The new model was designed to dismantle the anarchic reality of old norms, or as Agoos describes it, “to build an environment where our coaches felt comfortable leaving the little runts on the field when their team was 1-0 down with 10 minutes to play.” Most coaches had felt compelled to put on their bigger, more physical players to salvage the game. “We wanted our little guys on the field so they could learn from the challenge,” Agoos said, “because it’s better to lose the game and gain the experience.”
As Mondelo explains, the Academy’s development was timed perfectly from MLS’s perspective. “When our league kicked off in 1996, youth development was not something we could focus on as we just wanted to get MLS up and running.” With the league entering its 18th season, improving the quality of play has become a top priority, a self-interest Agoos freely admits. “Our goal now is to build a system targeted at producing pro players instead of college talent and there is a world of difference between the two. We focus on the individual not the team — the one or two players in every squad who we can push to the pro level. Having MLS as an aspirational destination for these kids is game-changing.
“The key now is to build an environment where everything from the infrastructure, facilities, coaching and training are done right,” Agoos continued. “We are still a distance from where we want to go.”
Part 2: A revolution of details
All three men articulated the values which underpin the academy system in well-drilled fashion, yet the passion they share could not help but bubble up, especially as they described the ways in which the transformative impact has been felt.
“The first thing we realized was the 4,000 prospects we consider our elite were playing way too many games,” Lepore said. A survey revealed the average under-15 player took to the field over 100 times a year, suiting up for high school, club, district, regional and national teams.
Mondelo had witnessed the impact of these old habits firsthand. “Our kids were playing two or three games a week, then packing six matches at a weekend tournament,” he said. “They became phenomenal athletes who could single-handedly win games, but by the time they were suddenly matched against international opposition at 18 years old, they were exposed for what they were — which was average.”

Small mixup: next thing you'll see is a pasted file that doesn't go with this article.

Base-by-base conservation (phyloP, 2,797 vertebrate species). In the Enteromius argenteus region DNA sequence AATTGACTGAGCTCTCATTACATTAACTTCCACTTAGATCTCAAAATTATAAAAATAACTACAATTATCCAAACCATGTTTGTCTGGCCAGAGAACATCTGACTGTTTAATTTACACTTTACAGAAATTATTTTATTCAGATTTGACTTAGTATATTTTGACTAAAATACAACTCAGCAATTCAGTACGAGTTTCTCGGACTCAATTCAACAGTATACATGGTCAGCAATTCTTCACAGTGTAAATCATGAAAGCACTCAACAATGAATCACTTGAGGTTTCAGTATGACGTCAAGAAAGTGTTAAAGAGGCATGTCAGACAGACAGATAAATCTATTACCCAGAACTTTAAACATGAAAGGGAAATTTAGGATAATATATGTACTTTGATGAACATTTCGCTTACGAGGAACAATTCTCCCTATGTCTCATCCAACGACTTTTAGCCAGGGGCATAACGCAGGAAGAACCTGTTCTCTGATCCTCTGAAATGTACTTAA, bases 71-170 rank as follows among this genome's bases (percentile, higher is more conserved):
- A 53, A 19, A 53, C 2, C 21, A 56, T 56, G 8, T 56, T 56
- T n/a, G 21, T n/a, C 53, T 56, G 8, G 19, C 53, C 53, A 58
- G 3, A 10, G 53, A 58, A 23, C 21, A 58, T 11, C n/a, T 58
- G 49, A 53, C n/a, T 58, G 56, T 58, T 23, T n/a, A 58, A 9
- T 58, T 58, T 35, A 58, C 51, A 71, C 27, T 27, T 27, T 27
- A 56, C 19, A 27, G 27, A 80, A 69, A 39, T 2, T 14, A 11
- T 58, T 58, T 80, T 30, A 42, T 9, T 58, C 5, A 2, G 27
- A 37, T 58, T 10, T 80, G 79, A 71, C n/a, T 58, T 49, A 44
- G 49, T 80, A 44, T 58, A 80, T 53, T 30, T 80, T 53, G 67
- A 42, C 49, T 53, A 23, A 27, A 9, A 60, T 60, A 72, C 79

Agoos outlined the new approach. “We wanted to move to a schedule of four to five days training, one game a week and one day of complete rest. We were looking to hit a ratio of at least four days training for every game, whereas before it was the other way around.”
Lepore eagerly reeled off the numbers. “The average American club used to offer just 12 hours of training a month. With our new emphasis on training, we are aiming for eight hours a week which, over the newly extended 10-month season, computes to 350 hours a year.”
This number still lags behind Ajax’s 576 hours, Barcelona’s 768 hours and Sao Paulo’s colossal 1,040 hours, but the coach points out with glee how close it is to Italy’s total, where the elite practice 432 hours. “Until we eliminate the gap, our players will be technically deficient as they lack the repetition,” Lepore said.
A subtle but seismic change occurred once the academies adopted the complete international rules of play in 2007. “For most of our kids, it was the first time they had played 90 minutes with proper substitutions and no re-entry — even in the college game they can sub in and out,” Lepore said. “People don’t understand the magnitude of this decision. Games with re-entry create a frantic style of soccer and our kids were not learning how to pace themselves within the flow of the game.”
Part 3: “You can’t grow a redwood yesterday”
The trio comes at the player development challenge from different perspectives. Lepore was formerly a middle school guidance counselor; Mondelo, an assistant coach on the USMNT; and Agoos, a long-serving U.S. international. Yet all three share a single quality: They consider their project a work in progress. None appeared defensive about the system’s fallibilities.
Those eager for reasons to be optimistic about the future of football in the United States may find them in the candor with which the coaches frame the six major challenges that lie ahead:
1. Coaching: Who watches the watchmen?
“In other countries being known as a developmental coach who passes players on from the under-14 level is a mark of pride,” Mondelo said. “Here, the best coaches all gravitate to U-17 and U-18, and between the ages of 5 and 13, parents coaching soccer out of a book still predominate.”
Agoos believes a solution may be on the horizon. “Unlike other nations, most of our coaches never played the game at a high level, but we are starting to target the first generation of MLS players who have retired from the league. If we can engage and educate them, we will have a steady supply of intelligent individuals with experience.”
2. Retention: What would Kobe do?